August came and went, and then September was well underway, and I still didn’t hear anything. I came to the conclusion that my application hadn’t been successful and resigned myself to accepting that India just wasn’t on the cards for me at this stage in my life. Then one day, out of the blue I got a phone call from the CEO and founder of the 40K Foundation, Clary Castrission, asking if I was still interested and if I could come along for an interview. My excitement levels immediately shot through the roof, but I didn’t want to get my hopes up, so I didn’t tell anyone about the interview just yet. A few more weeks passed and I didn’t hear anything, so I assumed I’d been let down by my abyssmal ability to think on my feet and come up with any half-decent answers to the interview questions. Imagine my surprise, then, when one afternoon I opened my email inbox to find an email with all the details I needed I know regarding things like vaccinations and a visa for the trip!

 

It made it a little more difficult to focus on studying for my exams when all I really wanted to do was get online and start organising flights and researching Bangalore, but pretty much everything is organised now save for a few things which I can’t really do until the day before or morning of my departure. Back in December I had the induction weekend where I got to learn a lot more about what we’re actually doing over there as well as meet the awesome group of people I’ll be travelling there with. Every afternoon we’ll be working with the kids at the 40K Plus Pods and the rest of the time we will be working on impact projects with the other volunteers in our village. The impact projects require us to bring in our different skill sets and try to address challenges such as trying to make the Plus Pods financially self-sufficient so that eventually they will hopefully not have to rely purely on altruism to cover running costs, and more Pods can be opened in other areas in India. My group’s project involves looking at developing a type of jewellery made from granite. The idea is that women from the villages could be taught to make it and thus have a way of generating additional income for the families, and any money made from selling the jewellery could go directly towards covering the running costs of the Plus Pods. It’s pretty exciting to be working on a project that could have a huge impact, especially since 40K focuses on empowering people rather than just creating dependence on charity.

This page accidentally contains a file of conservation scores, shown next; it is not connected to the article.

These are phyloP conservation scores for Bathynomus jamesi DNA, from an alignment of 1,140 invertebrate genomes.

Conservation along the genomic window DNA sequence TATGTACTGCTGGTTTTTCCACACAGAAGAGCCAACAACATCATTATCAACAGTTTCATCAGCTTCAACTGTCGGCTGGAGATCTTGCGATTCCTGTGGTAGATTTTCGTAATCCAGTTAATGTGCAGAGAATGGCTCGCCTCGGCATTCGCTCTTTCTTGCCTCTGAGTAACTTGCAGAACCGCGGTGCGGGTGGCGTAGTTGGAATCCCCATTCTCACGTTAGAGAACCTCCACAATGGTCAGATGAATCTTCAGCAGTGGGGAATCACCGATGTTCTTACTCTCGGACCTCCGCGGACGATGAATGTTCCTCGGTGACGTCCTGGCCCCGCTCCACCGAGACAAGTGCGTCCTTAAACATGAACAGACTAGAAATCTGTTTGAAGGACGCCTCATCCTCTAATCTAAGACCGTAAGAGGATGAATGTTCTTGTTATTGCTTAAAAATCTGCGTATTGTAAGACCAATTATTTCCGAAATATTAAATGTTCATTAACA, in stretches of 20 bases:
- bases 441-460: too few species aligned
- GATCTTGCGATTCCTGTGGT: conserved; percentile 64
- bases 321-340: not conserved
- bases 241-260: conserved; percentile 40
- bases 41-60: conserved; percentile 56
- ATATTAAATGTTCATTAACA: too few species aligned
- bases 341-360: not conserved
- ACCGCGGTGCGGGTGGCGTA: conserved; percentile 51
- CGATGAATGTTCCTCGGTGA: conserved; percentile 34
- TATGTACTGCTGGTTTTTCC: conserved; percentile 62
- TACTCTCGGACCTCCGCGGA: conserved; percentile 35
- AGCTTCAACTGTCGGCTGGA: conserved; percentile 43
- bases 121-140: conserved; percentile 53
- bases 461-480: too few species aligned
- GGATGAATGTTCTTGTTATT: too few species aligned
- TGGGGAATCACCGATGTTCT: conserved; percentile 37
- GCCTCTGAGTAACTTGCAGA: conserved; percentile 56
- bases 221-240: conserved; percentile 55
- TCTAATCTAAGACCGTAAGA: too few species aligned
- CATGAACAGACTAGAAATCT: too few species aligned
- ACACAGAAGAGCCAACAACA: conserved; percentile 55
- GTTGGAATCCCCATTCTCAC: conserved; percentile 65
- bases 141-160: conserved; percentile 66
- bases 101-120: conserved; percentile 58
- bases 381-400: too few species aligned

One of the requirements of volunteers for the program is to complete some fundraising for the 40K Foundation. Please take a look at my fundraising page, http://makingadifference.gofundraise.com.au/page/NGrove , and consider making a donation or sharing it with your friends and family. All the money raised goes directly to the 40K Foundation (ALL of my expenses, from flights, accommodation, my visa, vaccinations, travel insurance etc, are being paid for completely out of my own pocket) and all donations of $2 or over are completely tax deductible in Australia. As I’ve said on my fundraising page, a little money goes a long way in India, so even just donating what you would normally spend on a coffee will help make a difference. Thank you so much to the people who have so generously donated so far! Apart from donations, please keep myself and my fellow volunteers in your prayers, that we may have a safe trip and that the work we do over there makes a difference.

 

While in Bangalore I will be living in a remote village and I will only have access to the internet when I travel into the city (which is apparently about 90 minutes by bus). More details to come later though!

 

That should be about all from me for now. I hope this finds you well, and the next time most of you hear from me I will be in India! Take care and God bless!